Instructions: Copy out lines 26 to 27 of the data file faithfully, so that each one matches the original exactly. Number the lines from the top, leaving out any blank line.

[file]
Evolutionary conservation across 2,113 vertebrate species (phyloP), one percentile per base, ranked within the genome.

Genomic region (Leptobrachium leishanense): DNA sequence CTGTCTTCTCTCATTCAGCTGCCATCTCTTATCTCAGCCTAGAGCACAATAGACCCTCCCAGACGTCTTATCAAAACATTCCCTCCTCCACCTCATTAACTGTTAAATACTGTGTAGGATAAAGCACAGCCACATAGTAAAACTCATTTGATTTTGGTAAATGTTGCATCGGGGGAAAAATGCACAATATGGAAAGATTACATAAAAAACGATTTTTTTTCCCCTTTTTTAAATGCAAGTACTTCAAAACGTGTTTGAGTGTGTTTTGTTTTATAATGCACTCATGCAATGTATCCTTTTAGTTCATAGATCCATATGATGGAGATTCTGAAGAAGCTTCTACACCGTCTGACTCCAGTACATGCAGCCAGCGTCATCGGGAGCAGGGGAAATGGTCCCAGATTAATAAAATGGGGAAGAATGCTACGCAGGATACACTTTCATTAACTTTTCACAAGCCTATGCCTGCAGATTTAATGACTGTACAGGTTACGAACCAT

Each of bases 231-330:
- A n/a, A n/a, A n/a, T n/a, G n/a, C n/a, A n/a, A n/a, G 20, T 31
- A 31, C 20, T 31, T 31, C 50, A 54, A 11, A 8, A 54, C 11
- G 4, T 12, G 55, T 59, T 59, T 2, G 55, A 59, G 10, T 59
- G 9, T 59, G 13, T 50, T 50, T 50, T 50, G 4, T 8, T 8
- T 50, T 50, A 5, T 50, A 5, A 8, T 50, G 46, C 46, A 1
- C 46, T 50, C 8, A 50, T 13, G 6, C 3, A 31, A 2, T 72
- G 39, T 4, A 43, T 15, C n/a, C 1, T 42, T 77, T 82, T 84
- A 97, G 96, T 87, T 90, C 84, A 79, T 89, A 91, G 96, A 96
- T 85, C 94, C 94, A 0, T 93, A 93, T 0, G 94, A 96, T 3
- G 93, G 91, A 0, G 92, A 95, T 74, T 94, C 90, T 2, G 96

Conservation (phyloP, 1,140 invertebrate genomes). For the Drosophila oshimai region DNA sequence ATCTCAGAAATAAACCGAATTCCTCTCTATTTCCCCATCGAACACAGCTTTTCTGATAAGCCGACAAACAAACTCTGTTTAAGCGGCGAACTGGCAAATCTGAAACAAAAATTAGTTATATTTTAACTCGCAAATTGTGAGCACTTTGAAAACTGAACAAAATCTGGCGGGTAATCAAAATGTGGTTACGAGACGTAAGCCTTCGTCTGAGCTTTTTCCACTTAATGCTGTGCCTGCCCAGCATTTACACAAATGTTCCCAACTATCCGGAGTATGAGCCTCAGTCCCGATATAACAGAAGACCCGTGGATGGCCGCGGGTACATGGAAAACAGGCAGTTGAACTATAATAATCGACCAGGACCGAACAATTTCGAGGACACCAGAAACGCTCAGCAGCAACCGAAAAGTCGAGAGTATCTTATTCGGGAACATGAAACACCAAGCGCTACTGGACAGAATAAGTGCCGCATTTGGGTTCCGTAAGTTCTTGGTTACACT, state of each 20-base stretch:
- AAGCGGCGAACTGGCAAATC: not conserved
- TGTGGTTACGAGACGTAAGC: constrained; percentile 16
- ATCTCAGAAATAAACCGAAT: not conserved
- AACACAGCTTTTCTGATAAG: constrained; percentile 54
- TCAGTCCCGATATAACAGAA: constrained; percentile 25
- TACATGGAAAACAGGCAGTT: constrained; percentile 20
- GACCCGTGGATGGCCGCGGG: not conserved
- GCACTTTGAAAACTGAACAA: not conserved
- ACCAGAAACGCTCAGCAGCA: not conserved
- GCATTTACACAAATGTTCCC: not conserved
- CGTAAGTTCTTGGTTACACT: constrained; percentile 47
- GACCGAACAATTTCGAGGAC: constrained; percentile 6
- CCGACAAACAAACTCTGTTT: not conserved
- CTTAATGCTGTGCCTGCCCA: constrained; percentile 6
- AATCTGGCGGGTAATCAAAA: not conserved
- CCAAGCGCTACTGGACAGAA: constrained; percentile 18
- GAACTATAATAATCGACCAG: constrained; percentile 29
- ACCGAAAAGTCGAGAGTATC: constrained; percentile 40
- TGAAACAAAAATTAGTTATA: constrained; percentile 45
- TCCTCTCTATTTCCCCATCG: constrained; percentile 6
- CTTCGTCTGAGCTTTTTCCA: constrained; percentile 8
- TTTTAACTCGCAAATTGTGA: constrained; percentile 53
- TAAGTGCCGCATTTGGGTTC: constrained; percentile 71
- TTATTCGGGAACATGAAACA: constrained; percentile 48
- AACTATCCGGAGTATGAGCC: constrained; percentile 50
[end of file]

- GACCGAACAATTTCGAGGAC: constrained; percentile 6
- CCGACAAACAAACTCTGTTT: not conserved